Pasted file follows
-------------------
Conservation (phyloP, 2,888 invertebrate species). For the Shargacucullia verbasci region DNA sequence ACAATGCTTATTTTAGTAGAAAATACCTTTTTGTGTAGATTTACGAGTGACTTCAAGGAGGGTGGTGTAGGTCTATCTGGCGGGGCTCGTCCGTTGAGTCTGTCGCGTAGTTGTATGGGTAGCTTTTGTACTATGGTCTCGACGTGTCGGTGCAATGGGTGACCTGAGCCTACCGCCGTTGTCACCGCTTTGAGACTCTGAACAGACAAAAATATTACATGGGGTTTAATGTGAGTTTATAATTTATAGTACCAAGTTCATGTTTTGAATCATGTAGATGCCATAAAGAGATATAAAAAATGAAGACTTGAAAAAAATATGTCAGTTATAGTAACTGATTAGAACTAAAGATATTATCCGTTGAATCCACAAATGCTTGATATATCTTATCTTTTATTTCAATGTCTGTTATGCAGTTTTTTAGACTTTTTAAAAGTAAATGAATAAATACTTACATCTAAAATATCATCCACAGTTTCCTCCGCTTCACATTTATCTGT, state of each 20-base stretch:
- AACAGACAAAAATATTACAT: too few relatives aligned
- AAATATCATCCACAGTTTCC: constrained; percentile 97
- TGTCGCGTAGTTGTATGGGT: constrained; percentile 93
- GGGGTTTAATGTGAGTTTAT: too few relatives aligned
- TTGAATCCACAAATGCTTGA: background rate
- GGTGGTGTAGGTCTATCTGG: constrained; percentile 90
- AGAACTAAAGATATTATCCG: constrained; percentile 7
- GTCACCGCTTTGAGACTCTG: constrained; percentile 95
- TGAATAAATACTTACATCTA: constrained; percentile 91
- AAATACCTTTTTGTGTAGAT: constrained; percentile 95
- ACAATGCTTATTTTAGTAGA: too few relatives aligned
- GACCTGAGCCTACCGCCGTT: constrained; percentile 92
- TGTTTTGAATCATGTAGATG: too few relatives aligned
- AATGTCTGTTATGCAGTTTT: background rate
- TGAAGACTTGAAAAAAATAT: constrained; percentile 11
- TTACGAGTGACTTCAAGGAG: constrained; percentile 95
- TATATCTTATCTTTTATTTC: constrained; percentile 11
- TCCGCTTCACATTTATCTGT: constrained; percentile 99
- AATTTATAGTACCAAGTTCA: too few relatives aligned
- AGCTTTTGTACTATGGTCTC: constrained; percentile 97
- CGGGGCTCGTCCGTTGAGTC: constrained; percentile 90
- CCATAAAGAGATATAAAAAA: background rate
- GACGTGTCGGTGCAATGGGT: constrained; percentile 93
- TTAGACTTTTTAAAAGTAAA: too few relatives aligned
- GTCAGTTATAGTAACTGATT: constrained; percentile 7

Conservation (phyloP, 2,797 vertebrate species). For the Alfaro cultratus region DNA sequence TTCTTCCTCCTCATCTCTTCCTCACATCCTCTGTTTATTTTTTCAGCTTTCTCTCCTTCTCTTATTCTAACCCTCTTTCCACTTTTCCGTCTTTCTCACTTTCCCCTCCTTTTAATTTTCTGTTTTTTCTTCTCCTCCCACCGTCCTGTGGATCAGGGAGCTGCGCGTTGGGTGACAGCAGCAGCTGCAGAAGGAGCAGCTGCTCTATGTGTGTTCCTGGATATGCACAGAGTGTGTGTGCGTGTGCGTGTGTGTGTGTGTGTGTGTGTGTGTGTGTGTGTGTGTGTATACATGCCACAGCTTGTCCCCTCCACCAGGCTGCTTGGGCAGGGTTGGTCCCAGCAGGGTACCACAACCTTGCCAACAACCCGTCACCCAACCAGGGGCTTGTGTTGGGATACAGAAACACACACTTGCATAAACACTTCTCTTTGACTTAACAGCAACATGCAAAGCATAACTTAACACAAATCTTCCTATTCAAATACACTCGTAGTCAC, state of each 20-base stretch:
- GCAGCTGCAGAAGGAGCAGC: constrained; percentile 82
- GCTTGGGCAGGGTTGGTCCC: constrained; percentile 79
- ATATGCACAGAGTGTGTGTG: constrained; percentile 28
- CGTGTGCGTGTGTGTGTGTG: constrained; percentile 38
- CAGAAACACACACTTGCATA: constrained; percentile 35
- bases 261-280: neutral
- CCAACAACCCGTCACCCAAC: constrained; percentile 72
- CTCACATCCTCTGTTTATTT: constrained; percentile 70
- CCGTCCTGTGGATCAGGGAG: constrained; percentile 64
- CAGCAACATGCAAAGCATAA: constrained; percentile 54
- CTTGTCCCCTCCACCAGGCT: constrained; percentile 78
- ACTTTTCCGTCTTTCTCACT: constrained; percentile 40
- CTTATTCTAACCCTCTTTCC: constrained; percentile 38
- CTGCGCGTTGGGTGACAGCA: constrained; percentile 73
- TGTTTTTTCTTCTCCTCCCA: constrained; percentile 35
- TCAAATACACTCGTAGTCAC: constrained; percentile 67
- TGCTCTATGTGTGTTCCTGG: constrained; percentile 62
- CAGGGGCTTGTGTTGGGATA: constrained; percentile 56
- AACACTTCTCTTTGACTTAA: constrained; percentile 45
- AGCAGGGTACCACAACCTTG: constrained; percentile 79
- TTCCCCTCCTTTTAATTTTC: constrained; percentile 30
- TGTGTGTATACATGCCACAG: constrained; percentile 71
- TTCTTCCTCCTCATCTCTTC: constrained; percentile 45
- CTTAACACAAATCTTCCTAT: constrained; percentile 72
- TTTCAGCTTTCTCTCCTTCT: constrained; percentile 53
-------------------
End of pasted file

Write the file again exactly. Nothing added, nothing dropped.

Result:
Conservation (phyloP, 2,888 invertebrate species). For the Shargacucullia verbasci region DNA sequence ACAATGCTTATTTTAGTAGAAAATACCTTTTTGTGTAGATTTACGAGTGACTTCAAGGAGGGTGGTGTAGGTCTATCTGGCGGGGCTCGTCCGTTGAGTCTGTCGCGTAGTTGTATGGGTAGCTTTTGTACTATGGTCTCGACGTGTCGGTGCAATGGGTGACCTGAGCCTACCGCCGTTGTCACCGCTTTGAGACTCTGAACAGACAAAAATATTACATGGGGTTTAATGTGAGTTTATAATTTATAGTACCAAGTTCATGTTTTGAATCATGTAGATGCCATAAAGAGATATAAAAAATGAAGACTTGAAAAAAATATGTCAGTTATAGTAACTGATTAGAACTAAAGATATTATCCGTTGAATCCACAAATGCTTGATATATCTTATCTTTTATTTCAATGTCTGTTATGCAGTTTTTTAGACTTTTTAAAAGTAAATGAATAAATACTTACATCTAAAATATCATCCACAGTTTCCTCCGCTTCACATTTATCTGT, state of each 20-base stretch:
- AACAGACAAAAATATTACAT: too few relatives aligned
- AAATATCATCCACAGTTTCC: constrained; percentile 97
- TGTCGCGTAGTTGTATGGGT: constrained; percentile 93
- GGGGTTTAATGTGAGTTTAT: too few relatives aligned
- TTGAATCCACAAATGCTTGA: background rate
- GGTGGTGTAGGTCTATCTGG: constrained; percentile 90
- AGAACTAAAGATATTATCCG: constrained; percentile 7
- GTCACCGCTTTGAGACTCTG: constrained; percentile 95
- TGAATAAATACTTACATCTA: constrained; percentile 91
- AAATACCTTTTTGTGTAGAT: constrained; percentile 95
- ACAATGCTTATTTTAGTAGA: too few relatives aligned
- GACCTGAGCCTACCGCCGTT: constrained; percentile 92
- TGTTTTGAATCATGTAGATG: too few relatives aligned
- AATGTCTGTTATGCAGTTTT: background rate
- TGAAGACTTGAAAAAAATAT: constrained; percentile 11
- TTACGAGTGACTTCAAGGAG: constrained; percentile 95
- TATATCTTATCTTTTATTTC: constrained; percentile 11
- TCCGCTTCACATTTATCTGT: constrained; percentile 99
- AATTTATAGTACCAAGTTCA: too few relatives aligned
- AGCTTTTGTACTATGGTCTC: constrained; percentile 97
- CGGGGCTCGTCCGTTGAGTC: constrained; percentile 90
- CCATAAAGAGATATAAAAAA: background rate
- GACGTGTCGGTGCAATGGGT: constrained; percentile 93
- TTAGACTTTTTAAAAGTAAA: too few relatives aligned
- GTCAGTTATAGTAACTGATT: constrained; percentile 7

Conservation (phyloP, 2,797 vertebrate species). For the Alfaro cultratus region DNA sequence TTCTTCCTCCTCATCTCTTCCTCACATCCTCTGTTTATTTTTTCAGCTTTCTCTCCTTCTCTTATTCTAACCCTCTTTCCACTTTTCCGTCTTTCTCACTTTCCCCTCCTTTTAATTTTCTGTTTTTTCTTCTCCTCCCACCGTCCTGTGGATCAGGGAGCTGCGCGTTGGGTGACAGCAGCAGCTGCAGAAGGAGCAGCTGCTCTATGTGTGTTCCTGGATATGCACAGAGTGTGTGTGCGTGTGCGTGTGTGTGTGTGTGTGTGTGTGTGTGTGTGTGTGTGTGTATACATGCCACAGCTTGTCCCCTCCACCAGGCTGCTTGGGCAGGGTTGGTCCCAGCAGGGTACCACAACCTTGCCAACAACCCGTCACCCAACCAGGGGCTTGTGTTGGGATACAGAAACACACACTTGCATAAACACTTCTCTTTGACTTAACAGCAACATGCAAAGCATAACTTAACACAAATCTTCCTATTCAAATACACTCGTAGTCAC, state of each 20-base stretch:
- GCAGCTGCAGAAGGAGCAGC: constrained; percentile 82
- GCTTGGGCAGGGTTGGTCCC: constrained; percentile 79
- ATATGCACAGAGTGTGTGTG: constrained; percentile 28
- CGTGTGCGTGTGTGTGTGTG: constrained; percentile 38
- CAGAAACACACACTTGCATA: constrained; percentile 35
- bases 261-280: neutral
- CCAACAACCCGTCACCCAAC: constrained; percentile 72
- CTCACATCCTCTGTTTATTT: constrained; percentile 70
- CCGTCCTGTGGATCAGGGAG: constrained; percentile 64
- CAGCAACATGCAAAGCATAA: constrained; percentile 54
- CTTGTCCCCTCCACCAGGCT: constrained; percentile 78
- ACTTTTCCGTCTTTCTCACT: constrained; percentile 40
- CTTATTCTAACCCTCTTTCC: constrained; percentile 38
- CTGCGCGTTGGGTGACAGCA: constrained; percentile 73
- TGTTTTTTCTTCTCCTCCCA: constrained; percentile 35
- TCAAATACACTCGTAGTCAC: constrained; percentile 67
- TGCTCTATGTGTGTTCCTGG: constrained; percentile 62
- CAGGGGCTTGTGTTGGGATA: constrained; percentile 56
- AACACTTCTCTTTGACTTAA: constrained; percentile 45
- AGCAGGGTACCACAACCTTG: constrained; percentile 79
- TTCCCCTCCTTTTAATTTTC: constrained; percentile 30
- TGTGTGTATACATGCCACAG: constrained; percentile 71
- TTCTTCCTCCTCATCTCTTC: constrained; percentile 45
- CTTAACACAAATCTTCCTAT: constrained; percentile 72
- TTTCAGCTTTCTCTCCTTCT: constrained; percentile 53